I suppose one could argue that having parents hand out trophies to their children with blatant disregard for their skill-level or giving awards for being alive and conscious in the same room as a fireman is conditioning them for failure. I believe that the validity of that concern varies greatly with the child’s age. My son is 3 years old and playing rec-league T-Ball where no one keeps score and everyone gets a chance to bat. I argue that it is OK to recognize the sustained effort it takes to work together with one’s peers toward a common goal. It also provides needed encouragement at a very impressionable age.

Conversely, I do not believe it is appropriate to hand a fourteen year-old a trophy simply because they did NOT commit arson or to allow high-school students to perpetually retake tests or exams until they reach a desired outcome. There must be a transition period where a child prepares for life by experiencing the tangible (and often cruel) hierarchy of personal achievement.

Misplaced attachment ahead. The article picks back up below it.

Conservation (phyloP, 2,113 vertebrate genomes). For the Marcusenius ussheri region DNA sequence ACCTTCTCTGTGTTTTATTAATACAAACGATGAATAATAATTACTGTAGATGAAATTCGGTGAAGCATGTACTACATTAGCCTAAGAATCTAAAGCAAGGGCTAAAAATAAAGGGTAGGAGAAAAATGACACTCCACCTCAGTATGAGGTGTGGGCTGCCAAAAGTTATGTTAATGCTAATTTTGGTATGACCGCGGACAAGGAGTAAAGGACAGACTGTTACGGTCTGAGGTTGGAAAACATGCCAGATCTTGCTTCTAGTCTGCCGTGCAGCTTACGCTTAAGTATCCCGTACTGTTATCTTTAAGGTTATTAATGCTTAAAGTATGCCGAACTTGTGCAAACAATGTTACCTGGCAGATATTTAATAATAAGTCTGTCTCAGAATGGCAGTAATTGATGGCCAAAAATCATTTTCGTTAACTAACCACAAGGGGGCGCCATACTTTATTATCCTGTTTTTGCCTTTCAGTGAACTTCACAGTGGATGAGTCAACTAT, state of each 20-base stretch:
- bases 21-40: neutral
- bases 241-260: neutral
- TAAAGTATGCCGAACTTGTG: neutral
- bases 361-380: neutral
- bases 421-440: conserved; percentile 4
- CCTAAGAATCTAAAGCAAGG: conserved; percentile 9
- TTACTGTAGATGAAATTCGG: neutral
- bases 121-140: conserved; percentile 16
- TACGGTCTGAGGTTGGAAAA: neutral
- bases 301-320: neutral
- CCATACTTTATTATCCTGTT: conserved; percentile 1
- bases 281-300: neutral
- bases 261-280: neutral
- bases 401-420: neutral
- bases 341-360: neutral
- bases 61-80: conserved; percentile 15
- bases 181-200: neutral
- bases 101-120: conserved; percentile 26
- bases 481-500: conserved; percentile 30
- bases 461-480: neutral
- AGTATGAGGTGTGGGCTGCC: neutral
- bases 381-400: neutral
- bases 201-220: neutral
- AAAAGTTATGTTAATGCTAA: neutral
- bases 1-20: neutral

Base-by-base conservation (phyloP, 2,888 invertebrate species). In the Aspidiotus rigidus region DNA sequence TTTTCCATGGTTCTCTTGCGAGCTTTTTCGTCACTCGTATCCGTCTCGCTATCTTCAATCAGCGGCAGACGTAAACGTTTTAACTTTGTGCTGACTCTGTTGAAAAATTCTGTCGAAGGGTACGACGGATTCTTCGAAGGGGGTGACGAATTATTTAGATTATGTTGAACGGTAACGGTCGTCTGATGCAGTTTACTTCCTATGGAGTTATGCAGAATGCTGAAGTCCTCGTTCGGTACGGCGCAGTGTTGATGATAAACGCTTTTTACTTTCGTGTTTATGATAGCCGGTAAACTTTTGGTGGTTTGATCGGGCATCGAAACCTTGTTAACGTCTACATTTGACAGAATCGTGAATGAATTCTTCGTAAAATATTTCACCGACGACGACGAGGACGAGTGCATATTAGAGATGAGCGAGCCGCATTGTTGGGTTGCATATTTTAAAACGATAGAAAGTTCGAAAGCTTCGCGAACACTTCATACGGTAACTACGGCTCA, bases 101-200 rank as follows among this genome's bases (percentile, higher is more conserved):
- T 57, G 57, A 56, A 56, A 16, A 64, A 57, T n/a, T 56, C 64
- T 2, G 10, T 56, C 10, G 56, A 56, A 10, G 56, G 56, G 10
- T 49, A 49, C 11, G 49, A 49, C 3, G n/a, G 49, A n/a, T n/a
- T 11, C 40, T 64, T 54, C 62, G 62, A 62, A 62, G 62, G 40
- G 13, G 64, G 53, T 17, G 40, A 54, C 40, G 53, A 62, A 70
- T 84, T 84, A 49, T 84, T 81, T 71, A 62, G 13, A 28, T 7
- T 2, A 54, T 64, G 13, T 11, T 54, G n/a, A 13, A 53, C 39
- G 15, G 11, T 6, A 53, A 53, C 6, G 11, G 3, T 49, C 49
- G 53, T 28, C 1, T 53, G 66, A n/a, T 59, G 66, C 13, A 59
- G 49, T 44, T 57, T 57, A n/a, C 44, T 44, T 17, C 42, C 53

Unlike some of my more athletic peers, I had to come to terms with the fact that trophies awarded for participation were the only ones I was likely to receive. It was not so much an emotionally-devastating moment in time as it was the gradual realization that while I may possess talents and abilities, I would have to make peace with the fact that sometimes our greatest efforts and accomplishments will remain uncelebrated. Sometimes the work is the reward and the right thing to do is the path least likely to garner attention or accolades. If my children manage to embrace that philosophy despite my shortcomings as a parent, I may just have to buy myself a participation trophy.